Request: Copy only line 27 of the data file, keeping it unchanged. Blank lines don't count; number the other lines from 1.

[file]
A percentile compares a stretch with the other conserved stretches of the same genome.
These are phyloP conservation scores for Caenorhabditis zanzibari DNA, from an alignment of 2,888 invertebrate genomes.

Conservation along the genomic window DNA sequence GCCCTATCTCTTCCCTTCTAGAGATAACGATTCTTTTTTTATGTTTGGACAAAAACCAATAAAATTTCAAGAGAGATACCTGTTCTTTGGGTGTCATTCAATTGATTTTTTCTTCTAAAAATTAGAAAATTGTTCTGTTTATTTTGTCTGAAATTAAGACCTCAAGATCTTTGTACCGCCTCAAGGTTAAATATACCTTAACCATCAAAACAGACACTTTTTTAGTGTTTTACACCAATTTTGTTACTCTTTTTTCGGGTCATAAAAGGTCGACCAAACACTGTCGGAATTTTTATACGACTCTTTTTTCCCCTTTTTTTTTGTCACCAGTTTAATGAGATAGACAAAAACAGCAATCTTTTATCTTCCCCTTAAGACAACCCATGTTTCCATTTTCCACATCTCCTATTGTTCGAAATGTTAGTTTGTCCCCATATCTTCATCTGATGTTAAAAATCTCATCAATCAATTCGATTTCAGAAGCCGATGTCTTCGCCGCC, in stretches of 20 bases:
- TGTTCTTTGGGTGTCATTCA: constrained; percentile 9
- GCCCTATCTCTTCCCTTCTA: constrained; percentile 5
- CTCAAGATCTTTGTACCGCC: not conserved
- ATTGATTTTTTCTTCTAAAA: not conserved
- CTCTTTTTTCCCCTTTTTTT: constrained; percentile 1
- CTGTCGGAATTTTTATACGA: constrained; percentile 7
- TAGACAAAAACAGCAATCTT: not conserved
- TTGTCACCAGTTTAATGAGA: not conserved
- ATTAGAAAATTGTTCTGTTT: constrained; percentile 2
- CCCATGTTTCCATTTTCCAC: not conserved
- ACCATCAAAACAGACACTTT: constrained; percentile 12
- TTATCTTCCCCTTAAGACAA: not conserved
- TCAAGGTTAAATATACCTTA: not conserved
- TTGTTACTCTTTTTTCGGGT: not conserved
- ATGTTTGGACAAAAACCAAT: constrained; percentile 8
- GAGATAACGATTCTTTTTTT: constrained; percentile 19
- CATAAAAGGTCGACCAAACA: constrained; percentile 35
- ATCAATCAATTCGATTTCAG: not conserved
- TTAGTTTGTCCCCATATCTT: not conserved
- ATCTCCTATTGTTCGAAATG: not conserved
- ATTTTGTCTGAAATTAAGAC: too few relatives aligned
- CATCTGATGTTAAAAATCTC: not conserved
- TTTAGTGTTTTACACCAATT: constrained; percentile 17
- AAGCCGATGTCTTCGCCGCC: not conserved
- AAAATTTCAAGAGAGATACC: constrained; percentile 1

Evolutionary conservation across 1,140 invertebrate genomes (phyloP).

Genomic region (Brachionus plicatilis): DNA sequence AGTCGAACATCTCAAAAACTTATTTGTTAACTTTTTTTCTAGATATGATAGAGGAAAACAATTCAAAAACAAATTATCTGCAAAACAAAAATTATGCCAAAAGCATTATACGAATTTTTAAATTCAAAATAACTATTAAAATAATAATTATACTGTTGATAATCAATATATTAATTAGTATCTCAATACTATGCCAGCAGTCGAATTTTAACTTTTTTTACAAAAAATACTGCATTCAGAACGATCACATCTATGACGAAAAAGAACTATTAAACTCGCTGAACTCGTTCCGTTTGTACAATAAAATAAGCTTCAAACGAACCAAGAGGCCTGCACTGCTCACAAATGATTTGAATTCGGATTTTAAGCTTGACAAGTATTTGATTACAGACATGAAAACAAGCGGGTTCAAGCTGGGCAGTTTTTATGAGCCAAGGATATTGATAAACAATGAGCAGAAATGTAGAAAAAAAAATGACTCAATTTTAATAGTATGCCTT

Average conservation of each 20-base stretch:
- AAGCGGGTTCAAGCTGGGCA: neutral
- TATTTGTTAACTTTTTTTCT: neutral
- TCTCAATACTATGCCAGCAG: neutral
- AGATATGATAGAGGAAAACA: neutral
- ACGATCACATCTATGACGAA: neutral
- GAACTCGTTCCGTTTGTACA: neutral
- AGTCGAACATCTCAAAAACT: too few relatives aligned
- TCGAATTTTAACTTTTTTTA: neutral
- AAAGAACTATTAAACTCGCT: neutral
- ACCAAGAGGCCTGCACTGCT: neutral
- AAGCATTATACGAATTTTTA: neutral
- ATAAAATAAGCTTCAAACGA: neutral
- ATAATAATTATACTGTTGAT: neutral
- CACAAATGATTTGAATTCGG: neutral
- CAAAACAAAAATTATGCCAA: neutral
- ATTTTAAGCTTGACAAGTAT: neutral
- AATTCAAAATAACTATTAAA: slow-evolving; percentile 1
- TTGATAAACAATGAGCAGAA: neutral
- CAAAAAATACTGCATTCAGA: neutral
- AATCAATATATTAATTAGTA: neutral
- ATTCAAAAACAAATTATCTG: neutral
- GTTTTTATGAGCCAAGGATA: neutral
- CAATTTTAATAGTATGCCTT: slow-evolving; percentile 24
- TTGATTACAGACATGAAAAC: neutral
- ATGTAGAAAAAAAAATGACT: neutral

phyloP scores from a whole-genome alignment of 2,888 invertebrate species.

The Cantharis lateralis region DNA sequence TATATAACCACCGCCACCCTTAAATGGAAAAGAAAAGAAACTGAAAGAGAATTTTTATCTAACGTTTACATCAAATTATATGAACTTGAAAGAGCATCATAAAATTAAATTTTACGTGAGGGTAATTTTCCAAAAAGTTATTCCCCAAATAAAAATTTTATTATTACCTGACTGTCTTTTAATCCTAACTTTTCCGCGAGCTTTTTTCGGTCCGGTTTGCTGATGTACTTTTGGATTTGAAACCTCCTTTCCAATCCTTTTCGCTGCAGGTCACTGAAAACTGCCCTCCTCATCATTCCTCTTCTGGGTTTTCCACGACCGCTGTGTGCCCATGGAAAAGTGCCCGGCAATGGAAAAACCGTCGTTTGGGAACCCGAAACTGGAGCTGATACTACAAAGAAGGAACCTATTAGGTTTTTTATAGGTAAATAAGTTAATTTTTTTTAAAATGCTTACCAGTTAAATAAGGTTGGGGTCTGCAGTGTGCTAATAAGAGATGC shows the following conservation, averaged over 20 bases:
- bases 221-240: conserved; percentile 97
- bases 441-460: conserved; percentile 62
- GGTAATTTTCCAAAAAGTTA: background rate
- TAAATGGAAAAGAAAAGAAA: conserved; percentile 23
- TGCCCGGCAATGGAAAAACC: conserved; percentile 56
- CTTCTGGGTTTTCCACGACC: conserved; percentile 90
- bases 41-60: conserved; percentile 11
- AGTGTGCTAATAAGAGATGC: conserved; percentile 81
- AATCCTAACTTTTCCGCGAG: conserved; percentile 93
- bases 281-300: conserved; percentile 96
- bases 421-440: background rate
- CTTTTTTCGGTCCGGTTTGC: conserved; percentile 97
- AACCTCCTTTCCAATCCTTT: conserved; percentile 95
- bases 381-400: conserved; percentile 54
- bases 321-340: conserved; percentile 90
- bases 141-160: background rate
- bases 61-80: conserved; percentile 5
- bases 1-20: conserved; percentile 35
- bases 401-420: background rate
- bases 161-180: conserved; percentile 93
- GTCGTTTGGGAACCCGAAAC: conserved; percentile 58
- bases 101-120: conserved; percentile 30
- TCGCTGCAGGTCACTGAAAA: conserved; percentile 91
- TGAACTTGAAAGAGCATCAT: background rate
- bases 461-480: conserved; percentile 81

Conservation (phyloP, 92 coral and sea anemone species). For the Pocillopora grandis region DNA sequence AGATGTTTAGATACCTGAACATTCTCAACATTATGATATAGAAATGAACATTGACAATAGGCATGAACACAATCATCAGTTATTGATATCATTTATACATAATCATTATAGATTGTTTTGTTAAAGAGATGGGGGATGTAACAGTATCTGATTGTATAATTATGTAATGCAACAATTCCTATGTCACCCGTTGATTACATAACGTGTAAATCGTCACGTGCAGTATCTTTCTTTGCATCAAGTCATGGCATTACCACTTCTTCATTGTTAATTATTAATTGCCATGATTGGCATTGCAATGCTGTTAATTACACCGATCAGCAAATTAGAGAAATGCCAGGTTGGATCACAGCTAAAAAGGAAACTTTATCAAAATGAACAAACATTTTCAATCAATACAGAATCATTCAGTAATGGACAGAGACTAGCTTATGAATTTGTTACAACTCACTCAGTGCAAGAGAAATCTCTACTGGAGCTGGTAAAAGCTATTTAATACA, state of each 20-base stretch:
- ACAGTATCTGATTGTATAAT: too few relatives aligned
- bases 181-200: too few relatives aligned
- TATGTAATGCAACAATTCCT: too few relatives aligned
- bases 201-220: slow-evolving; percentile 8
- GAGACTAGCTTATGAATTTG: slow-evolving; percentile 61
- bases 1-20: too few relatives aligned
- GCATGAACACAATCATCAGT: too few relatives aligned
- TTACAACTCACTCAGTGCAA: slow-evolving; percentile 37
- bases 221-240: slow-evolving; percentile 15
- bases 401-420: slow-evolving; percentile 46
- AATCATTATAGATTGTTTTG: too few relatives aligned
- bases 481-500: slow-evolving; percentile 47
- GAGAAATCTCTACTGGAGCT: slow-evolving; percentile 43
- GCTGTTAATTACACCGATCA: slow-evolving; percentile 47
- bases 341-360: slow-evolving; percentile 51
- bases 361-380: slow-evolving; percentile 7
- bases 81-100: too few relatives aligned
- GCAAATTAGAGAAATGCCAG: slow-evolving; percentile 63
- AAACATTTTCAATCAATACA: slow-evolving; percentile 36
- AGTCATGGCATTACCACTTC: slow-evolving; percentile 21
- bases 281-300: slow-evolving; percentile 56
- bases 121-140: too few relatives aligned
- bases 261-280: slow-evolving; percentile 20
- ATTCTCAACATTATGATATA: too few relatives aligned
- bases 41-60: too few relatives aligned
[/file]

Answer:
- AAGCCGATGTCTTCGCCGCC: not conserved